Mr. Feeney. The map that you see, one of the places I visited was a place called Casa Grande north of Route 8, which is 70 miles inside the American Arizona border. What I found there was a machine gun nest that had been occupied periodically, based on a queue, and it was the 13th of the series of nests that drug and individual smugglers were using on a repeated basis. What I was disturbed and shocked to find is that Homeland Security, ICE, Border Patrol--nobody else would take me up there. They are simply not doing their job, in my view, or that is what it looked like. I think Congressman King will agree with much of that. The only group doing its job when I was there was the environmental agency, the Bureau of Land Management. They have to clean up the mess. The cost of bringing an illegal immigrant over the border had dropped because there were these various organizations willing to do it. It had dropped from about $3,000 a head to $1,500 a head. For Middle- Eastern men, however, the price was about $35,000. What have you done since I visited the border, number one, to make sure that the terrorists that Steve King just talked about, but also the 12 million to 20 million people that are already here are no longer--and by the way, we got pictures 78 miles inside the border of dope. What has been done since I was there? Mr. Chertoff. When were you there? Mr. Feeney. This would have been 3 years ago. Ms. Lofgren. The gentleman's time has expired, so we are going to have to ask for a very short monosyllabic answer. Mr. Chertoff. I could send you a lot as part of a long answer. I think we have transformed what we have done in 3 years there. I think in 3 years in terms of tactical infrastructure, capabilities, and almost doubling the Border Patrol, we have done a huge amount to change it. But here, I am going to ask for your help. As I try to build a fence and I try to put this stuff up on the border, what I hear is I hear complaints from environmentalists that the fence is going to interfere with the movement of some kind of animal or something. And I say, well, wait a second. It has got to be better for the local habitat to stop drug dealers from coming in with drugs or using vehicles. Ms. Lofgren. Mr. Secretary, that request is noted. I am going to move this along to the gentleman from California, so Mr. Gohmert will also have a chance to ask his questions. Mr. Schiff? Mr. Schiff. Thank you, Madam Chair. Thank you, Mr. Secretary, for being here. One of the areas that I am most concerned about in terms of our homeland security is the area of nuclear terrorism. I would like to ask you what efforts the Department is making, what additional assistance you need on two fronts: One, in keeping the material out of the country in terms of the development of the portal technology or other efforts. I think probably the most significant thing we can do to protect ourselves is to prevent the wrong people from getting the material in the first place. That is probably beyond your purview, but if you could talk about efforts we are making to keep it our of the country. I know there has been some disappointment with the progress of the technology. But second, I am also very concerned about the nuclear material that is already in this country. Really, I am talking about the radiological material that is in our hospitals and other locations that is too accessible and could be used for a devastating radiological attack. So if you could address in open session what efforts you are making, what help you need, what Congress can do to assist you in those efforts. Mr. Chertoff. I am happy to, Congressman. It is true that the first line of defense is overseas, working with other countries, and through the antiproliferation security initiative, to prevent the materials from getting in the hands of terrorists in the first place. That is obviously, a lot of that lies in the domain of other departments. From our standpoint, obviously, keeping people out who are terrorists is critical, and we are doing a lot of stuff, as I have explained, about that. We are currently scanning virtually 100 percent of all containers that come in from overseas for radioactive or nuclear material. That is as opposed to zero percent 5 years ago. That is a big step forward. We are beginning, as was announced in the paper today, we are implementing a new initiative to screen crews and passengers and ultimately to scan private aviation as it comes in from overseas, so people don't put a nuclear bomb on a private jet and fly it into the United States and detonate it. That is something that we have underway, again as a way of keeping the bad stuff out of the country. Similarly, we have a small-boat strategy that the Coast Guard is developing, after taking appropriate input from boaters, so that we don't have people using private boats to smuggle nuclear weapons in. So we have a comprehensive approach both to keeping dangerous people and WMD-types of materials out of the country. The last piece, but you are quite right and it is probably---- Mr. Schiff. Mr. Secretary, before you get to the radiological material, did you say you are screening 100 percent of containers coming in for nuclear material? Mr. Chertoff. Virtually 100 percent. Mr. Schiff. And what kind of accuracy does our technology have? If you have nuclear material in a lead container---- Mr. Chertoff. Shielding is a problem. Now, if we have a basis to put a container through an X-ray machine, we can detect the fact of the shielding. So we have to use a combination of the scanning which detects active radiation, and also the intelligence that we have about the nature of the containers to determine which ones ought to be X-rayed as well as scanned. The problem with X-raying every container is you wouldn't be able to allow the driver to drive the truck through because the driver would get irradiated. So there are some technological things we are addressing to try to deal with that issue. Beyond that, we are also doing more scanning overseas. We have three overseas radiation scanning, combined with X-ray and scanning operations overseas, including in Pakistan, because we are trying to do more of this before the container actually even comes into the U.S. Just so I don't run out of time, the last piece on the radiological stuff, which is often under-noticed, that you are quite right about, we are beginning this year and working with the medical community, rolling out a plan to retrofit, working with the Department of Energy, existing medical machines that use this kind of radiological material so that it is very much harder to remove that radiological material from the machine. I don't want to get too specific, but the idea is that over the course of the next fiscal year, we will retrofit machines that use a certain kind of radioactive material so that you can't just take the material out. Mr. Schiff. Do you have the resources to do that, or do you need us to work on that with you? Mr. Chertoff. I think we do have the resources. Frankly, the companies that actually do this are going to have to do the work. The cost per machine is pretty modest, so I think it can be handled by the hospitals themselves. We are also partnering with the Department of Energy. So I think we have the authorities. We do have money in the budget for this, so we are funding the necessary part on our end, and just to complete the answer, we are trying to work with the industry to actually---- Ms. Lofgren. The gentleman's time has expired. Mr. Chertoff [continuing]. To do actually a different kind of radiological material that is not susceptible to being made into a weapon. That is the more long-term solution. Ms. Lofgren. The gentleman's time has expired. Before going to the Ranking Member---- Mr. Chertoff. I can give you more information---- Mr. Schiff. Say for 10 seconds, and I want to echo the Chair's concerns on the issue of how long it is taking them to get background checks for people applying for citizenship. Ms. Lofgren. We are going to take a brief detour here on something that the Ranking Member and Chairman have agreed on, and the Committee will come to order. Without objection, the Chair is authorized to declare a recess. [Whereupon, at 11:52 a.m., the Committee proceeded to other business.] [Whereupon, at 11:53 a.m., the Committee resumed the hearing.] Ms. Lofgren. We return to the hearing and recognize Mr. Gohmert for his 5 minutes. Mr. Gohmert. Thank you, Madam Chair. So many questions, so little time. Thanks for your vigilance, Mr. Secretary. Following up on Mr. Feeney's question and Mr. Sensenbrenner's, this is an ongoing problem. Our local law enforcement is willing to pick people up. They do pick people up. They can't afford to not only do the Federal Government's job in picking up, but then also pay for detention until they are removed. Is there any way that if they pick them up and they hold them that they can be compensated sometimes $50 a day to hold them, until Homeland Security can pick them up, ICE can pick them up and remove them? Mr. Chertoff. I think the 287(g) program does have some provision---- Mr. Gohmert. But you know, 287(g) has so many requirements and so many requirements for training, and additional costs to local communities. Mr. Chertoff. There was a program on paying for criminal aliens which is run out of the Justice Department. That is a budget issue, to be honest with you. Mr. Gohmert. I understand. That is why I am asking, can you help out the locals---- Mr. Chertoff. Whatever is available, I can't speak to their budget. It is not my department. I don't now what the budget is. Mr. Gohmert. Is ICE under you? Mr. Chertoff. ICE is, but I think the reimbursement for jails and prisons comes under DOJ and does not come out of ICE. Mr. Gohmert. Well, we have a lot of local law enforcement that is doing the Federal job and they are willing to do it, as we see it, but they need some help in reimbursement for holding people. Let me move on, since we don't have a good answer there. On the REAL ID Act, that has been demonized in a lot of ways, but those of us who supported it believe in states rights. A state has a right to decide who uses their highways, but it can also, as the Federal Government, we also have the right to say who gets in transportation and interstate commerce. So in order for that to be received, then it has to be a state ID or driver's license where the states don't just hand it out to anybody illegally here. I know there is also a great fear or a national ID card. In trying to consider that and also meet the needs of ensuring that immigrants who are here legally can be properly identified, I was wondering about observing states' rights by saying, okay, you decide who gets a driver's license, but you have to meet these requirements. I was wondering about adding an amendment to the REAL ID Act to require those driver's licenses also have a place on them that indicates that someone is a U.S. citizen or U.S. national, yes or no, and if the answer is no, then have a tamper-proof card that you have to furnish as an immigrant legally here. What do you think about that possibility? Mr. Chertoff. The REAL ID license is only available if you are here in the country lawfully. The idea is if you are here on a temporary basis lawfully, it has to expire at the end of you period. Mr. Gohmert. That is correct. Mr. Chertoff. Between distinguishing between U.S. citizens and legal permanent residents, I am actually not sure that that is legal to do, even constitutionally. And I am not sure that we ought to distinguish between a legal permanent resident and citizens on the license, since both are here---- Mr. Gohmert. No, it would be U.S. nationals and U.S. citizens, yes or no. If the answer is no, then you would have to have a tamper-proof card to show that you were lawfully here as a legal immigrant who was not a citizen or a national. We are not going to discriminate between nationals and citizens, but we do require that you have a green card. I don't think that is discriminating under the Constitution. Mr. Chertoff. I think from a practical standpoint, adding another document, I don't now if it would---- Mr. Gohmert. We are not adding another document. We need to have a green card that is tamper-proof. Mr. Chertoff. I agree the green card should be tamper- proof. We now issue a better quality, and there is a whole debate about whether we should recall the old ones and transition to the new ones. So the short answer is, I agree in principle with your idea that we ought to move forward with this. I want to make sure we don't make what is already turned out to be a very complicated thing---- Mr. Gohmert. That is what I am trying to simplify. Mr. Chertoff. I don't want to make it more complicated, more contentious by introducing new requirements because I am afraid that is going to set us back. Mr. Gohmert. Well, you can't require somebody to produce a green card or a tamper-proof card if they are a U.S. citizen or U.S. national, well, how do you know, everybody would say, oh, I am a U.S. citizen or U.S. national if they have a state driver's license that says they are a citizen or national, then that should take care of that. Mr. Chertoff. I understand your point. I could reflect on it. Mr. Gohmert. I am trying to simplify, but I see that my time is running out. Let me ask this real quickly. We had a Border Patrol agent who was following some illegals by airplane and all of a sudden just crashed. There are people back in Henderson, Texas that are concerned he was shot down, but nobody that they know of has ever been allowed to see the airplane. Would I be able to see the airplane to see if there are bullet holes? Mr. Chertoff. I am familiar with an incident where somebody was following illegals with an airplane. We have had some helicopters---- Mr. Gohmert. I know it happened. I went to the funeral. So anyway, I wondered if I might be able to see the airplane. Mr. Chertoff. I would have to find out about that. I can't answer. Mr. Gohmert. So a Member of Congress may not be allowed to see the airplane? Mr. Chertoff. You are catching me about something I know nothing about, so I have to find out about it. Mr. Gohmert. Okay. So that doesn't give me a lot of encouragement. It looks like we need a hearing on that. As far as adjudicators, have we increased the number of adjudicators with proper security clearances so that we can move things? I have a guy that has been waiting since 1996 to get lawful status here. Mr. Chertoff. That is not a problem with the number of adjudicators. There are problems with---- Ms. Lofgren. The gentleman's time has expired. Mr. Chertoff. The answer is we are dealing with both. We are hiring more adjudicators and we are working to be more efficient on the backlog. Mr. Gohmert. Thank you, sir. Ms. Lofgren. We only have 4 minutes left until the vote is called on the floor. We have two Members that want to ask questions, so I think by agreement each will get 2 minutes and submit the rest of their questions in writing. Sheila Jackson Lee is recognized for 2 minutes. Ms. Jackson Lee. Madam Chair, let me thank you for your indulgence. This is difficult when we have votes, and I apologize for being delayed in my district. Mr. Secretary, I am going to repeat and ask you to have these questions in writing. I am concerned about the Hutto facility that is actually in Texas, to give me precise answers about the waking of children with flashlights. You may not be aware of it, but we should get something in response. We have been following this for a couple of years. The other is I want to ensure--let me just ask a specific question. Do you know the average tenure of ICE agents? Mr. Chertoff. Not off-hand. Ms. Jackson Lee. What I would like to weave that into is retention and training. We know that their job is difficult and has been made more difficult because of the, in essence, feat of trying to use them to have immigration reform when we should really have laws. So they are finding themselves invading frightened civilians who have no interest in terrorizing us, and of course it is in many instances very hostile. I would like to know about their retention and training, if you would, if you don't know the answer. The other question I would ask is, what is the policy for providing life-saving medication to those who are held in detention? We are finding that that is particularly a problem. Mr. Chertoff. The policy is to do it. Ms. Jackson Lee. I am sorry? Mr. Chertoff. The policy is we do obviously provide life- saving medicine to people in detention. Ms. Jackson Lee. My last one, if can do in writing, is I do think that even though it is the FBI, you need to give us a response on what efforts are being made, whether you put it in a classified form, what efforts are being made on this waiting list? It is torturous. It is destroying people's lives. Mr. Chertoff. And it is very frustrating for us, too. We have actually spent a lot of time tackling this issue, so we can give that to you. Ms. Lofgren. We will get a report in writing on that. Ms. Jackson Lee. Thank you. I have other questions I will submit for the record. Thank you, Madam Chair. Ms. Lofgren. Thank you. Mr. Franks is recognized for 2 minutes. Mr. Franks. Thank you, Madam Chair. Thank you, Mr. Secretary. I had the privilege, as you know, of traveling with you and the President down to the Arizona border and witnessed this double-fence that was being built there, and was convinced that this was a very, very effective mechanism. My greatest concern, Mr. Secretary, is very simple. Outside of immigration, I am concerned about the national security component, and that the border is probably a terrorist's most available means to penetrate this country. With that said, do you know, sir, and this may have to be answered later, do you know, sir, if the double-fence with the surveillance and the road between them has ever been breached by any--? Mr. Chertoff. I think it has. I think the double-fence with the road has been breached, and we have had people just recently what they did is they tied a wire across the double- fence and when you pulled it tight, it would be at the level of the neck of a Border Patrol agent riding on an ATV, and it would take his head off. So obviously, they got through it. They put up this booby-trap in the double fence and we were lucky that we found it. Mr. Franks. What I would like just for the record, maybe you could give us examples of when the double-fence, as it is being built in Arizona now with the sheet steel going four feet into the ground so they can't be tunneled under very easily, of being breached. If you could do that, because I think that is a pretty effective mechanism. But again, my great concern is the stopping terrorist at the border. What do you think is our greatest vulnerability as far as terrorists being able to come in and either hit this country with a nuclear capability or with other weapons of mass destruction? Mr. Chertoff. I think the greatest vulnerability right now is private aircraft, somebody flying a private aircraft from overseas with a nuclear bomb, and they wouldn't even land. They would just detonate it. That is why we are in the process of requiring new and stringent security measures for private aircraft. Mr. Franks. I see. That is a good answer, Mr. Secretary. Last question, what do you need from us more than anything else to protect this country? Mr. Chertoff. I need the continued support of Congress for measures like REAL ID Act, like western hemisphere traveling issues, of secure documentation, continued support for building the low-tech and the high-tech at the border, continued support for hiring Border Patrol and ICE. That is in my department. Mr. Franks. Thank you for all your good work. Ms. Lofgren. The gentleman's time has expired. Mr. Secretary, we appreciate your presence here today. Many Members have additional questions. We will forward those questions that are within the Committee's jurisdiction to you. I would ask that if at all possible that the answers--we are only going to send questions to you that are important to us-- that the answers be prepared and promptly responded to, if that would be possible. Mr. Chertoff. We will. Thank you very much. Ms. Lofgren. With that, this hearing is adjourned. [Whereupon, at 12:04 p.m., the Committee was adjourned.] A P P E N D I X ---------- Material Submitted for the Hearing Record Prepared Statement of the Honorable Sheila Jackson Lee, a Representative in Congress from the State of Texas, and Member, Committee on the Judiciary Mr. Chairman, thank you for your leadership in convening today's very important hearing on the oversight of the Department of Homeland Security. I would also like to thank the ranking member the Honorable Lamar Smith. Welcome Secretary Michael Chertoff. The Department of Homeland Security was established five years ago. The National Strategy for Homeland Security and the Homeland Security Act of 2002 served to mobilize and organize our nation to secure the homeland from terrorist attacks. To this end, the primary reason for the establishment of the Department of Homeland Security (DHS) was to provide the unifying core for the vast network of organizations and institutions involved in the efforts to secure our nation. In order to better do this and to provide guidance to the 180,000 DHS men and women who work every day on this important task, the Department developed its own high-level strategic plan. The vision, mission statements, strategic goals and objectives provide the framework guiding the actions that make up the daily operations of the Department. DHS's vision is simple: to preserve our freedoms, protect America, and secure our homeland. Its mission is to lead the unified national effort to secure America; prevent and deter terrorist attacks and protect against and respond to threats and hazards to the nation; and ensure safe and secure borders, welcome lawful immigrants and visitors, and promote the free-flow of commerce. DHS has seven strategic goals and objectives. These include, awareness, prevention, protection, response, recovery, service, and organizational excellence. The magnitude and severity of the tragic events of September 11, 2001, were unprecedented, and that dark day became a watershed event in the Nation's approach to protecting and defending the lives and livelihoods of the American people. Despite previous acts of terror on our Nation's soil, such as, the 1993 attack on the World Trade Center and the 1995 bombing of the Alfred P. Murrah Federal Building in Oklahoma City, homeland security before the tragic events of September 11th existed as a patchwork of efforts undertaken by disparate departments and agencies across all levels of government. While segments of our law enforcement and intelligence communities, along with armed forces, assessed and prepared to act against terrorism and other significant threats to the United States, we lacked a unifying vision, a cohesive strategic approach, and the necessary institutions within government to secure the Homeland against terrorism. The shock of September 11 transformed our thinking. In the aftermath of history's deadliest international terrorist attack, we developed a homeland security strategy based on a concerted national effort to prevent terrorist attacks within the United States, reduce America's vulnerability to terrorism, and minimize the damage and recover from attacks that do occur. To help implement that strategy, DHS enhanced homeland security and counterterrorism architecture at the Federal, State, local, Tribal, and community levels. The Department's understanding of homeland security continued to evolve after September 11, adapting to new realities and threats. Most recently, our Nation endured Hurricane Katrina, the most destructive natural disaster in U.S. history. The human suffering and staggering physical destruction caused by this national disaster was a reminder that threats come not only from individuals, inside and outside of our borders, but also from nature. Indeed, certain natural events that reach catastrophic levels, such as hurricanes and other natural disasters, can have significant implications for homeland security. The resulting national consequences and possible cascading effects from these events might present potential or perceived vulnerabilities that could be exploited. Over six years after September 11, 2001, DHS is moving beyond operating as an organization in transition to a Department diligently working to protect our borders and critical infrastructure, prevent dangerous people and goods from entering our country, and recover from natural disasters effectively. The total FY 2009 budget request for DHS is $50.5 billion in funding, a 7 percent increase over the FY 2008 enacted level excluding emergency funding. The Department's FY 2009 gross discretionary budget request is $40.7 billion, an increase of 8 percent over the FY 2008 enacted level excluding emergency funding. Gross discretionary funding does not include mandatory funding such as the Coast Guard's retirement pay accounts and fees paid for immigration benefits. The Department's FY 2009 net discretionary budget request is $37.6 billion, which does not include fee collections such as funding for the Federal Protective Service and aviation security passenger and carrier fees. DHS has engaged in much good work over the past six years, but more needs to be done. The Department of Homeland Security has been dogged by persistent criticism over excessive bureaucracy, waste, and ineffectiveness. In 2003, the Department came under fire after the media revealed that Laura Callahan, Deputy Chief Information Officer at DHS, had obtained her advanced computer science degrees through a diploma mill in a small town in Wyoming. The Department was blamed for up to $2 billion of waste and fraud after audits by the Government Accountability Office revealed widespread misuse of government credit cards by DHS employees. The frivolous purchases included beer brewing kits, $70,000 of plastic dog booties that were later deemed unusable, boats purchased at double the retail price (many of which later could not be found), and iPods ostensibly for use in ``data storage''. The Associated Press reported on September 5, 2007 that DHS had scrapped an anti-terrorism data mining tool called ADVISE (Analysis, Dissemination, Visualization, Insight and Semantic Enhancement) after the agency's internal Inspector General found that pilot testing of the system had been performed using data on real people without required privacy safeguards in place. The system, in development at Lawrence Livermore and Pacific Northwest national laboratories since 2003, has cost the agency $42 million to date. Controversy over the program is not new; in March 2007, the Government Accountability Office stated that ``the ADVISE tool could misidentify or erroneously associate an individual with undesirable activity such as fraud, crime or terrorism''. Homeland Security's Inspector General later said that ADVISE was poorly planned, time-consuming for analysts to use, and lacked adequate justifications. Increasingly, the Department has come under growing scrutiny because of its immigration and deportation practices. In February 2007, the Judiciary Subcommittee on Immigration held a hearing investigating the problems with U.S. Immigration and Customs Enforcement (ICE) interrogation, detention, and removal procedures as applied to U.S. citizens. During that hearing, there were many reports of our immigration system targeting American citizens by detaining, interrogating and forcibly deporting U.S. citizens under the pretext that these citizens were illegal aliens. The citizens targeted have been some of the most vulnerable segments of American society. ICE has targeted the mentally-challenged and youths. ICE detention facilities nationwide have been criticized, including the detention facility at the T. Don Hutto Correctional Center in Williamson County, Texas. Corrections Corporation of America (CCA) operates the 512-bed facility under a contract with Williamson County. The facility was opened in May 2006 to accommodate immigrant families in ICE custody. As history has shown us, even the best of intentions can go astray, which is what happened at the Hutto Detention Center. Due to the increased use of detention, and particularly in light of the fact that children are now being housed in detention facilities, many concerns have been raised about the humanitarian, health, and safety conditions at these facilities. In a 72-page report, ``Locking Up Family Values: The Detention of Immigrant Families,'' recently released by two refugee advocacy organizations, the Women's Commission for Refugee Women and Children and the Lutheran Immigration and Refugee Service concluded that the T. Don Hutto Family Residential Center and the Berks Family Shelter Care Facility, were modeled on the criminal justice system. In these facilities, ``residents are deprived of the right to live as a family unit, denied adequate medical and mental health care, and face overly harsh disciplinary tactics.'' The American Civil Liberties Union (ACLU) filed a lawsuit against ICE in March 2007 on behalf of several juvenile plaintiffs that were housed in the facility at the time claiming that the standards by which they were housed was not in compliance with the government's detention standards for this population. The claims were, amongst other things, improper educational opportunities, not enough privacy, and substandard health care. The relief being sought was the release of the plaintiffs. In August 2007, the ACLU reached a landmark settlement with the ICE that greatly improves conditions for immigrant children and their families in the Hutto detention center in Taylor, Texas. Since the original lawsuits were filed, all 26 children represented by the ACLU have been released. The last six children were released days before the settlement was finalized and are now living with family members who are U.S. citizens or legal permanent residents while pursuing their asylum claims. Conditions at Hutto have gradually and significantly improved as a result of litigation. Children are no longer required to wear prison uniforms and are allowed much more time outdoors. Educational programming has expanded and guards have been instructed not to discipline children by threatening to separate them from their parents. Despite the tremendous improvements at Hutto, the facility still has a way to go. As one of the principal and long-standing supporters of comprehensive immigration reform in the US Congress and an author of a comprehensive immigration reform bill, the SAVE AMERICA Act, I hope that today's hearing will serve as a catalyst for closer scrutiny of our immigration detention system and the immigration enforcement functions of DHS. The Administration has more work to do to secure our border. The Border Patrol needs more agents and more resources. The Rapid Response Border Protection Act, H.R. 4044, a bill that I co-sponsored, would meet these needs by providing critical resources and support for the men and women who enforce our homeland security laws. This would include adding 15,000 Border Patrol agents over the next 5 years, increasing the number of agents from 11,000 to 26,000. It would require the Secretary of the Department of Homeland Security (DHS) to respond rapidly to border crises by deploying up to 1,000 additional Border Patrol agents to a State when a border security emergency is declared by the governor. It would add 100,000 more detention beds to ensure that those who are apprehended entering the United States unlawfully are sent home instead of being released into our communities. And, it would provide critical equipment and infrastructure improvements, including additional helicopters, power boats, police-type vehicles, portable computers, reliable radio communications, hand-held GPS devices, body armor, and night-vision equipment. The Department has achieved much over the past five years in ensuring that America is a safer place; however, much work is still required. I am hopeful that this new federal agency will become more effective and diverse. The members of Congress and the Department all want a safe and secure America. Again, I welcome the testimony from our distinguished panelist, Secretary Chertoff. Thank you. Mr. Chairman, I yield the remainder of my time.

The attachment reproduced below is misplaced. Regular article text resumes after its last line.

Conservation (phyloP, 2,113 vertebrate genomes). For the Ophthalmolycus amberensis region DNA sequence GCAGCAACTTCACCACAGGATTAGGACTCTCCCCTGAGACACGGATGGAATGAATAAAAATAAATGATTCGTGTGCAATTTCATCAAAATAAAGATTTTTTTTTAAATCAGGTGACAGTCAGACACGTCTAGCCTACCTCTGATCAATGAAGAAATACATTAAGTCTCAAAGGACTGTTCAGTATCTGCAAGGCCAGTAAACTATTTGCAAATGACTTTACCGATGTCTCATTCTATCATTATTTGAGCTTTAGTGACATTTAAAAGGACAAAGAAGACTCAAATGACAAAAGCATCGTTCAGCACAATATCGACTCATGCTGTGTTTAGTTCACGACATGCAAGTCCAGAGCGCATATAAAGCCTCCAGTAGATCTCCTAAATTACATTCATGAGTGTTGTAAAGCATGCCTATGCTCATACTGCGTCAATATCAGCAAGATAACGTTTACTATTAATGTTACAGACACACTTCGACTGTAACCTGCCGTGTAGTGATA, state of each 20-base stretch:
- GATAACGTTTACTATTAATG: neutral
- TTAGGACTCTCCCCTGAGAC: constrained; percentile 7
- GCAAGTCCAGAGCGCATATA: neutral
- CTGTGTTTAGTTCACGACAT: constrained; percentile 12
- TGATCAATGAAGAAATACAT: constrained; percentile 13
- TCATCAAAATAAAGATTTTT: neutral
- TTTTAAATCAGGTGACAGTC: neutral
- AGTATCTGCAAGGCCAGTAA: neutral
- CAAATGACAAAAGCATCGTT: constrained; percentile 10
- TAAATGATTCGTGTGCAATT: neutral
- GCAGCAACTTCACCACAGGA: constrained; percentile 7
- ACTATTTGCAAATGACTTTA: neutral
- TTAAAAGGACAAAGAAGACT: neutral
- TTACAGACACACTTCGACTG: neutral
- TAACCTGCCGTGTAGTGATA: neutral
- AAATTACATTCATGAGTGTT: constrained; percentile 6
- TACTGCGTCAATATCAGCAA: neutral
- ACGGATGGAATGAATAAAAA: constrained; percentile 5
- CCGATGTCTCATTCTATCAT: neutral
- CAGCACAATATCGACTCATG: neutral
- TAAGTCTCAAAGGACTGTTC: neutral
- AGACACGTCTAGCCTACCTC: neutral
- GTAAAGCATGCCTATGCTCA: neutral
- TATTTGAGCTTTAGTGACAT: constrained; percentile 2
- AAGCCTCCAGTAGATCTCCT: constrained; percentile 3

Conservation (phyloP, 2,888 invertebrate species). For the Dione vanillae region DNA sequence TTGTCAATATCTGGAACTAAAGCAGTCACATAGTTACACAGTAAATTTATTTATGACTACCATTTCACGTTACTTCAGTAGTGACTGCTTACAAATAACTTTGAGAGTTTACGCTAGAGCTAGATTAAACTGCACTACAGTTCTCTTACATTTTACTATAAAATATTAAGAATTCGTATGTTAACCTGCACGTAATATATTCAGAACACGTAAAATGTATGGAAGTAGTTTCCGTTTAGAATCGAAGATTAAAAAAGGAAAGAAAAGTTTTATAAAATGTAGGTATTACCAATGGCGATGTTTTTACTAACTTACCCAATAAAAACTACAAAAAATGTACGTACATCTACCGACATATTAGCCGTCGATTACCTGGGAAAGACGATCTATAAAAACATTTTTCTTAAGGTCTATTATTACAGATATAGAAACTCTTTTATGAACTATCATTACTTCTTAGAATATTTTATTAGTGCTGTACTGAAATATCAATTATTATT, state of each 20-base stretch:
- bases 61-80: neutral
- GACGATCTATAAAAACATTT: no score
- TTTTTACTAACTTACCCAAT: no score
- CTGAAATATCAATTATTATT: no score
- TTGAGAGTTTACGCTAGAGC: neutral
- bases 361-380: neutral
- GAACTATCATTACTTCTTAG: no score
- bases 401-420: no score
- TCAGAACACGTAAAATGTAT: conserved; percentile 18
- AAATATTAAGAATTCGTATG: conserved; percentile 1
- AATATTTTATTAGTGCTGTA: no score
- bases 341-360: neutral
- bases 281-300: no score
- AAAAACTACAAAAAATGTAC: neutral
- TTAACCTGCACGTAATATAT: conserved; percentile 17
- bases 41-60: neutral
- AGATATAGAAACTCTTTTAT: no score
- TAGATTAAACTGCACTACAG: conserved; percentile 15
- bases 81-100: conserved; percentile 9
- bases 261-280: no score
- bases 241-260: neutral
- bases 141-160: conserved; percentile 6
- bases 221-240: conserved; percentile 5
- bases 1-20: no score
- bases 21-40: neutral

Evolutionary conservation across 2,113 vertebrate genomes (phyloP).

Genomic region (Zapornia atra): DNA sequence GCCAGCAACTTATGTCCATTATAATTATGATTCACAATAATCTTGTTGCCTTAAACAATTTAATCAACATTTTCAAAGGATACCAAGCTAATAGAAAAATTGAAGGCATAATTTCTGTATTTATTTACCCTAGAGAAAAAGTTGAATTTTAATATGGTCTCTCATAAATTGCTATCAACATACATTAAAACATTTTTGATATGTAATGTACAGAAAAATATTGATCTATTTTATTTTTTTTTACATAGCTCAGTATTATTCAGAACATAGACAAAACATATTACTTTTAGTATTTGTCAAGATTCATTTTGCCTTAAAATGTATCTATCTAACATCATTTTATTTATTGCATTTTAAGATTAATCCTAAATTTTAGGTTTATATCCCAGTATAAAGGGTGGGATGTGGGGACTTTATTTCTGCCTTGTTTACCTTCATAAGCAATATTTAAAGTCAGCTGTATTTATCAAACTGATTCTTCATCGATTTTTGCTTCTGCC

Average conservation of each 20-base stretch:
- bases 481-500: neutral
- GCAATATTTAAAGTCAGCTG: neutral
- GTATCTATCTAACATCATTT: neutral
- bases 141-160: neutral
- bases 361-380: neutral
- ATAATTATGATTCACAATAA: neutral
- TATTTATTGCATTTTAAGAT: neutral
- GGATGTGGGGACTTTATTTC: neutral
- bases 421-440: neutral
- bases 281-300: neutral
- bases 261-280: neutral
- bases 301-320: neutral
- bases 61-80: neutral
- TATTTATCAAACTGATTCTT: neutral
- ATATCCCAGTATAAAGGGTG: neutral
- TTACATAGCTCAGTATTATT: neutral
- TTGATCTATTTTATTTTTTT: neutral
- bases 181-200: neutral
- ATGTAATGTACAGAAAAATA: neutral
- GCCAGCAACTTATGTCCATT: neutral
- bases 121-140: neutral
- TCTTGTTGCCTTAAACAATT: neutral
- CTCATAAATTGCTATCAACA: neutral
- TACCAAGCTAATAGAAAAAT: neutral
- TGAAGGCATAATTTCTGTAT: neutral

Prepared Statement of the American Civil Liberties Union (ACLU)
Responses to Post-Hearing Questions received from the Honorable Michael Chertoff, Secretary, U.S. Department of Homeland Security